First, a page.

We live in a busy world with busy lives. If you are "adulting" then you most likely have to manage a full time job, a family and kid's activities, a household, a spouse, social events, and triathlon training. I don't know any athlete that doesn't need to find a way to find more time to train. How do we fit it all in without being overwhelmed?
I speak from experience here. I am a mom of two kids and I have been racing since they were babies. My husband was an active duty United States Marine at the time and often his hours in the field were crazy and many nights he didn't even come home. Not to mention the deployments and trainings that kept him in the field for months and weeks at a time.
I get it. You need to work this out so you have your training. So here are my top 8 tips for finding more time in your schedule to train.
1. Get up EARLY. This is a no brainer. Your chances of losing your workout at 5:30am are way less than losing it at 5:30pm. As the day goes on, there are always things that come up that can interfere with your workout time. At zero dark thirty, when the whole house is asleep, pretty much no one or nothing can take it away from you. Be smart and get your butt out of bed before everyone else. Set up your running shoes, gear, or trainer so all you have to do is get up and GO. You'll feel great that your workout is DONE and you'll have more energy to attack the day.
2. Hire help. This was the only way I got to workout when my husband was deployed to Iraq. I was pregnant and had a toddler running around so if I wanted to keep my mental health then I had to pay someone to keep my kids. This was totally justifiable in my opinion because my sanity depended on it and no, I didn't feel guilty. If you are a single mom or dad then TREAT YOURSELF to a workout and hire a babysitter for your kids. The money spent is worth having the time for your training. When we were training for the Marine Corps Marathon, Paul and I used to put the baby to bed on a Saturday night and have the sitter come at 8pm and we would do our 3 hour run. It was quality "date" time and we got in our long run. The same goes for doing chores around the house. If you want that time on Saturday morning for your long bike ride, then hire someone to mow the lawn or clean the house.
3. Make good use of your lunch time. If you can make it work, use your lunch hour for a 45 min indoor ride, run, or strength training session. Some jobs will allow for flexibility if you want to come in earlier or stay later so take advantage of this if it is offered. Think ahead by packing your bag at night with all your necessary gear, and have it ready to go in the morning when you leave for work. It is in the best interest of most organizations to keep their people healthy, so always ask for this flexibility. Remember, if you don't ask the answer is always no.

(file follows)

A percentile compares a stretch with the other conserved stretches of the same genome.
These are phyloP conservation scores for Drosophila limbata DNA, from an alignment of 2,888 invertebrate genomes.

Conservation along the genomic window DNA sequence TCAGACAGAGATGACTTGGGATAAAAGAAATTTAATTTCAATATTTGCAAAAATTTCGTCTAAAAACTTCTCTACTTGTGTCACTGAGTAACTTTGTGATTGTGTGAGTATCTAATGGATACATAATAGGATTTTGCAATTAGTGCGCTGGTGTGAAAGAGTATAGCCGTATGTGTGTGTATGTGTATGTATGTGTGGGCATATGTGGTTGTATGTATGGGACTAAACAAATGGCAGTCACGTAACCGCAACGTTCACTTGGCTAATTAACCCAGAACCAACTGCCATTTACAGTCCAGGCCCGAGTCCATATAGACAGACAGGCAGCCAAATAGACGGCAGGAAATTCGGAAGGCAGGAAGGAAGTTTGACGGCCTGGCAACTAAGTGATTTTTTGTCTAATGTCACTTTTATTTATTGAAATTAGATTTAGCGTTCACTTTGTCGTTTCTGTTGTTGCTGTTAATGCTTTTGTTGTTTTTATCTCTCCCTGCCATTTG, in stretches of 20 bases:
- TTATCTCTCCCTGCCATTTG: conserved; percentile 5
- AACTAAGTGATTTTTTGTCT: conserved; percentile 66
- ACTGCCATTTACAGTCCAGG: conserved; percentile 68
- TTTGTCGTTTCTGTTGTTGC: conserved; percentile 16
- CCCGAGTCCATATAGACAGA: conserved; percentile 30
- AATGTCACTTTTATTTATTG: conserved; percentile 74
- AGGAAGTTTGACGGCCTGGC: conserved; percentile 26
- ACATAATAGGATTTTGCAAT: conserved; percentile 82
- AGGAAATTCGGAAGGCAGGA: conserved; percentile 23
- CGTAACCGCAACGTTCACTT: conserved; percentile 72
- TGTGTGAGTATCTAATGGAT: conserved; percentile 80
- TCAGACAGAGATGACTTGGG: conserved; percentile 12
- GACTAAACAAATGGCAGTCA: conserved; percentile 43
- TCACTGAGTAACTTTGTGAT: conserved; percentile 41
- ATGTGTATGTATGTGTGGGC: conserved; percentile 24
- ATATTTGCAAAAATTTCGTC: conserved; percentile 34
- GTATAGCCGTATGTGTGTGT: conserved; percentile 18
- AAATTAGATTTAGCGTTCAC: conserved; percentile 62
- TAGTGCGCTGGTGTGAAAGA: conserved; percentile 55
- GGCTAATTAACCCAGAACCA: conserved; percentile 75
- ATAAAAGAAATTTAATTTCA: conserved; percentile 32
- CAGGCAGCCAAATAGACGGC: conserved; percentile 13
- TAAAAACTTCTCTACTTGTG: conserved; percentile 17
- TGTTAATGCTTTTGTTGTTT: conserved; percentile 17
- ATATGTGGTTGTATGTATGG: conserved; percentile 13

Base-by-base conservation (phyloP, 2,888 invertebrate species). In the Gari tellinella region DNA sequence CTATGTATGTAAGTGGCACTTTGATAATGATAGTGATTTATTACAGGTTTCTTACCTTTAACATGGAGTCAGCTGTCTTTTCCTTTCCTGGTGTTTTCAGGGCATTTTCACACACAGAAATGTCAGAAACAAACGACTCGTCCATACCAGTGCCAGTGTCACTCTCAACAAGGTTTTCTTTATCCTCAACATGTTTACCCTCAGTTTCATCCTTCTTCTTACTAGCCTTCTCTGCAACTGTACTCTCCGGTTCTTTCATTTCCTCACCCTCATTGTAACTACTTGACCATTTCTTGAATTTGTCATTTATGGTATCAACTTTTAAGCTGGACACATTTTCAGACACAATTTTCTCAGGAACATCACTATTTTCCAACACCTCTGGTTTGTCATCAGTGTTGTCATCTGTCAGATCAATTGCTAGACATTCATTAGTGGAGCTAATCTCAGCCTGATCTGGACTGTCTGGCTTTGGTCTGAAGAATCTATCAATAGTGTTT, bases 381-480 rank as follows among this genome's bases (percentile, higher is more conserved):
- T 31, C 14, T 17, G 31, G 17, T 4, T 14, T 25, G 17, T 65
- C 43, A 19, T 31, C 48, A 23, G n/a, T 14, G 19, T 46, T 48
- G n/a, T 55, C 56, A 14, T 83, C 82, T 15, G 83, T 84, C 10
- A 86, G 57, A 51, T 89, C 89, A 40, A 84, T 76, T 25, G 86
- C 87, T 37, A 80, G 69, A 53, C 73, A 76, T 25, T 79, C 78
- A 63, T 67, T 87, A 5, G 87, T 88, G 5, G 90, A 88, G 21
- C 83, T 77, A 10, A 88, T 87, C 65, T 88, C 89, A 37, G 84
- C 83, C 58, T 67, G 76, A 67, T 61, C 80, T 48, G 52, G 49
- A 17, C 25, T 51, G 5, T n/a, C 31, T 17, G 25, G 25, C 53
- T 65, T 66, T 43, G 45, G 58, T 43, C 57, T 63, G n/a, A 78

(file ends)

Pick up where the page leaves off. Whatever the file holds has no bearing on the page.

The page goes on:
4. Train with your kids. Or dog. Or spouse. Why not set your kid's bike up on the trainer next to yours? Or maybe the kids can ride their bikes while you run with them. Trust me I have done this and it's HARD to keep up with a 6 year old on a bike while on foot. Involving your kids and spouse shows them that your race and commitment is important to you. It also sets a good example for them when they see you staying fit and healthy.
5. Get up early on the weekends. Our group ride is every Saturday and Sunday at 7:30am no matter what the weather or temperature. I am not much fun on a Friday night because I usually eat dinner, watch a little TV, set up my bike, nutrition, and gear and I go to bed at 10pm. It boils down to this: HOW BAD DO YOU WANT IT? I get up at 6am, drink my coffee and I am out the door by 7:15 on the bike. If the kids have a sports event I can usually make it by 10 or 10:30am. In the summer months I get up earlier if we have a family event.
6. Turn your race into a family vacation. When I was doing the Charleston Triathlon Series in South Carolina we planned a family vacation in Myrtle Beach immediately following the race. This made getting up on race morning much more doable for the kids because they knew we were headed straight to the beach after that. If you have the honor and privilege of competing in something awesome such as IM Florida or Kona (somewhere beachy and beautiful) think about making it a family event. Explore what is around the race venue and the city that might be fun for the kids. Sometimes there are smaller events included in the big one such as a kids 3 mile bike race or 1 mile fun run.
7. Don't cram 3 workouts all into one day. If something goes wrong and the workout thing just didn't happen for you, don't freak out and push everything you missed into one day. Yes this seems like the sensible thing to do, but in the long run it's really not good for your body and it will catch up with you by making you exhausted. This will only cost you training time in the long run. Take time to re-group and just keep moving forward when you get back on track.
8. Tell your co-workers, boss, and family how important your race is to you. Post your training schedule at your desk and on the refrigerator where it is VISIBLE to those around you. This way there are NO surprises when you don't want to stay for happy hour after work because you need to swim. Make it crystal clear that this is important to you and they will respect your training time.
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